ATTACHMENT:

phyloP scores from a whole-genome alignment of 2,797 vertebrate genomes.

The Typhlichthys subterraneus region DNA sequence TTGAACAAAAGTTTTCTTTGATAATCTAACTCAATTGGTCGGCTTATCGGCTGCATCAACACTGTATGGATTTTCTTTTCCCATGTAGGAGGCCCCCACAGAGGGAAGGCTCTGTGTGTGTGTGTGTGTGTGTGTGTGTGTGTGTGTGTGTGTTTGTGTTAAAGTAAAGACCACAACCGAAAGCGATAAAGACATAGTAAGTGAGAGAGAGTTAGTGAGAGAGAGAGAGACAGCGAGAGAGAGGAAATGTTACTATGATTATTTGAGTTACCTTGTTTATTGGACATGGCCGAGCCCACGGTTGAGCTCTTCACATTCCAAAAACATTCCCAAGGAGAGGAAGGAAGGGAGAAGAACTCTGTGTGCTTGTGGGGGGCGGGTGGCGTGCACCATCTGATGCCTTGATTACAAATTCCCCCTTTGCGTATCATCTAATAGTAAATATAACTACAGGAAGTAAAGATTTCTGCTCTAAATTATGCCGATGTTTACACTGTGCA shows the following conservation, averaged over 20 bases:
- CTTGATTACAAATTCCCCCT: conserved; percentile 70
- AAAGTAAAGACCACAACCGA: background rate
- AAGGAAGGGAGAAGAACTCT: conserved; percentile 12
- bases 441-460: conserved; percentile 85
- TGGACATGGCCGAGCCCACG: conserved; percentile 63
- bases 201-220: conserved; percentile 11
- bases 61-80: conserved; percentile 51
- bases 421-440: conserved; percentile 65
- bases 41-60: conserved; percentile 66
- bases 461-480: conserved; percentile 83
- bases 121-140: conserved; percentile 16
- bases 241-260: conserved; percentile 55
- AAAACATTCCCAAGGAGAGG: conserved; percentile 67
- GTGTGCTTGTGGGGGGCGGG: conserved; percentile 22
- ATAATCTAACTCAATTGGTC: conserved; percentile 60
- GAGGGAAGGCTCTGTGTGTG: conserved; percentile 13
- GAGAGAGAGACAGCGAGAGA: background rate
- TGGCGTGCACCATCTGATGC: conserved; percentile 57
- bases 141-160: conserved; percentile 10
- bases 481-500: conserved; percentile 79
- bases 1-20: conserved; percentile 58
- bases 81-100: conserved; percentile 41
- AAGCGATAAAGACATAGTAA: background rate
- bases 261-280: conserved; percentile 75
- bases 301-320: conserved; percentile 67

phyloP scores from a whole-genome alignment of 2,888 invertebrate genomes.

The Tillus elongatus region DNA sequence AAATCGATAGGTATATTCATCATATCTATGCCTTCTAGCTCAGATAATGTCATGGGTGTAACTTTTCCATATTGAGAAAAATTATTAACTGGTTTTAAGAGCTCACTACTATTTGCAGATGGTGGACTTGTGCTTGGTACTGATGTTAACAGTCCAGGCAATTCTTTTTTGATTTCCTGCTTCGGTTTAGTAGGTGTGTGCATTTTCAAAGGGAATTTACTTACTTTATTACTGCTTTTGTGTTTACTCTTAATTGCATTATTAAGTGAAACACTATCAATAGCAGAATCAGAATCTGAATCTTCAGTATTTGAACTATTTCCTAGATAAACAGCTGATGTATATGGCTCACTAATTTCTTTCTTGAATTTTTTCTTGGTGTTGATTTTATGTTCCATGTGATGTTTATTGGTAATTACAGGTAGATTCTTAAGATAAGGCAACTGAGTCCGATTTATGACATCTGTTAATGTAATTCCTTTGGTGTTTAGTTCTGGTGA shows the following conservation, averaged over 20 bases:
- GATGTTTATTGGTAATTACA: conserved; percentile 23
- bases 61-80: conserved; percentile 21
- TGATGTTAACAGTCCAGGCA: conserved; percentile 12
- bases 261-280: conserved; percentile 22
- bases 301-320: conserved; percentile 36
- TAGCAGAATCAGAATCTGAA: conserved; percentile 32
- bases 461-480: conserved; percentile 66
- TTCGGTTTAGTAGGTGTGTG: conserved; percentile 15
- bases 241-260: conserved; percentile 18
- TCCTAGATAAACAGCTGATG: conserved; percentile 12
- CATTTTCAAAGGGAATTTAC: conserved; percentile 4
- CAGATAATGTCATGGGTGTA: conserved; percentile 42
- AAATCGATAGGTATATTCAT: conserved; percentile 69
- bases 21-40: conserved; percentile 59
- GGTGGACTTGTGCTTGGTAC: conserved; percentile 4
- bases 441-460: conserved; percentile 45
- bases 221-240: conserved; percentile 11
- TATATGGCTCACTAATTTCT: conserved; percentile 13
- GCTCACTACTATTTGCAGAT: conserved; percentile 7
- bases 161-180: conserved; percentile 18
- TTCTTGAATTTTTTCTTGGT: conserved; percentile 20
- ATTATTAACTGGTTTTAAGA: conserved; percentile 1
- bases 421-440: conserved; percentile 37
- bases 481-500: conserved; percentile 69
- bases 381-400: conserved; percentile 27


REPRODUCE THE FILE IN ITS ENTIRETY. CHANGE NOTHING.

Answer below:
phyloP scores from a whole-genome alignment of 2,797 vertebrate genomes.

The Typhlichthys subterraneus region DNA sequence TTGAACAAAAGTTTTCTTTGATAATCTAACTCAATTGGTCGGCTTATCGGCTGCATCAACACTGTATGGATTTTCTTTTCCCATGTAGGAGGCCCCCACAGAGGGAAGGCTCTGTGTGTGTGTGTGTGTGTGTGTGTGTGTGTGTGTGTGTGTTTGTGTTAAAGTAAAGACCACAACCGAAAGCGATAAAGACATAGTAAGTGAGAGAGAGTTAGTGAGAGAGAGAGAGACAGCGAGAGAGAGGAAATGTTACTATGATTATTTGAGTTACCTTGTTTATTGGACATGGCCGAGCCCACGGTTGAGCTCTTCACATTCCAAAAACATTCCCAAGGAGAGGAAGGAAGGGAGAAGAACTCTGTGTGCTTGTGGGGGGCGGGTGGCGTGCACCATCTGATGCCTTGATTACAAATTCCCCCTTTGCGTATCATCTAATAGTAAATATAACTACAGGAAGTAAAGATTTCTGCTCTAAATTATGCCGATGTTTACACTGTGCA shows the following conservation, averaged over 20 bases:
- CTTGATTACAAATTCCCCCT: conserved; percentile 70
- AAAGTAAAGACCACAACCGA: background rate
- AAGGAAGGGAGAAGAACTCT: conserved; percentile 12
- bases 441-460: conserved; percentile 85
- TGGACATGGCCGAGCCCACG: conserved; percentile 63
- bases 201-220: conserved; percentile 11
- bases 61-80: conserved; percentile 51
- bases 421-440: conserved; percentile 65
- bases 41-60: conserved; percentile 66
- bases 461-480: conserved; percentile 83
- bases 121-140: conserved; percentile 16
- bases 241-260: conserved; percentile 55
- AAAACATTCCCAAGGAGAGG: conserved; percentile 67
- GTGTGCTTGTGGGGGGCGGG: conserved; percentile 22
- ATAATCTAACTCAATTGGTC: conserved; percentile 60
- GAGGGAAGGCTCTGTGTGTG: conserved; percentile 13
- GAGAGAGAGACAGCGAGAGA: background rate
- TGGCGTGCACCATCTGATGC: conserved; percentile 57
- bases 141-160: conserved; percentile 10
- bases 481-500: conserved; percentile 79
- bases 1-20: conserved; percentile 58
- bases 81-100: conserved; percentile 41
- AAGCGATAAAGACATAGTAA: background rate
- bases 261-280: conserved; percentile 75
- bases 301-320: conserved; percentile 67

phyloP scores from a whole-genome alignment of 2,888 invertebrate genomes.

The Tillus elongatus region DNA sequence AAATCGATAGGTATATTCATCATATCTATGCCTTCTAGCTCAGATAATGTCATGGGTGTAACTTTTCCATATTGAGAAAAATTATTAACTGGTTTTAAGAGCTCACTACTATTTGCAGATGGTGGACTTGTGCTTGGTACTGATGTTAACAGTCCAGGCAATTCTTTTTTGATTTCCTGCTTCGGTTTAGTAGGTGTGTGCATTTTCAAAGGGAATTTACTTACTTTATTACTGCTTTTGTGTTTACTCTTAATTGCATTATTAAGTGAAACACTATCAATAGCAGAATCAGAATCTGAATCTTCAGTATTTGAACTATTTCCTAGATAAACAGCTGATGTATATGGCTCACTAATTTCTTTCTTGAATTTTTTCTTGGTGTTGATTTTATGTTCCATGTGATGTTTATTGGTAATTACAGGTAGATTCTTAAGATAAGGCAACTGAGTCCGATTTATGACATCTGTTAATGTAATTCCTTTGGTGTTTAGTTCTGGTGA shows the following conservation, averaged over 20 bases:
- GATGTTTATTGGTAATTACA: conserved; percentile 23
- bases 61-80: conserved; percentile 21
- TGATGTTAACAGTCCAGGCA: conserved; percentile 12
- bases 261-280: conserved; percentile 22
- bases 301-320: conserved; percentile 36
- TAGCAGAATCAGAATCTGAA: conserved; percentile 32
- bases 461-480: conserved; percentile 66
- TTCGGTTTAGTAGGTGTGTG: conserved; percentile 15
- bases 241-260: conserved; percentile 18
- TCCTAGATAAACAGCTGATG: conserved; percentile 12
- CATTTTCAAAGGGAATTTAC: conserved; percentile 4
- CAGATAATGTCATGGGTGTA: conserved; percentile 42
- AAATCGATAGGTATATTCAT: conserved; percentile 69
- bases 21-40: conserved; percentile 59
- GGTGGACTTGTGCTTGGTAC: conserved; percentile 4
- bases 441-460: conserved; percentile 45
- bases 221-240: conserved; percentile 11
- TATATGGCTCACTAATTTCT: conserved; percentile 13
- GCTCACTACTATTTGCAGAT: conserved; percentile 7
- bases 161-180: conserved; percentile 18
- TTCTTGAATTTTTTCTTGGT: conserved; percentile 20
- ATTATTAACTGGTTTTAAGA: conserved; percentile 1
- bases 421-440: conserved; percentile 37
- bases 481-500: conserved; percentile 69
- bases 381-400: conserved; percentile 27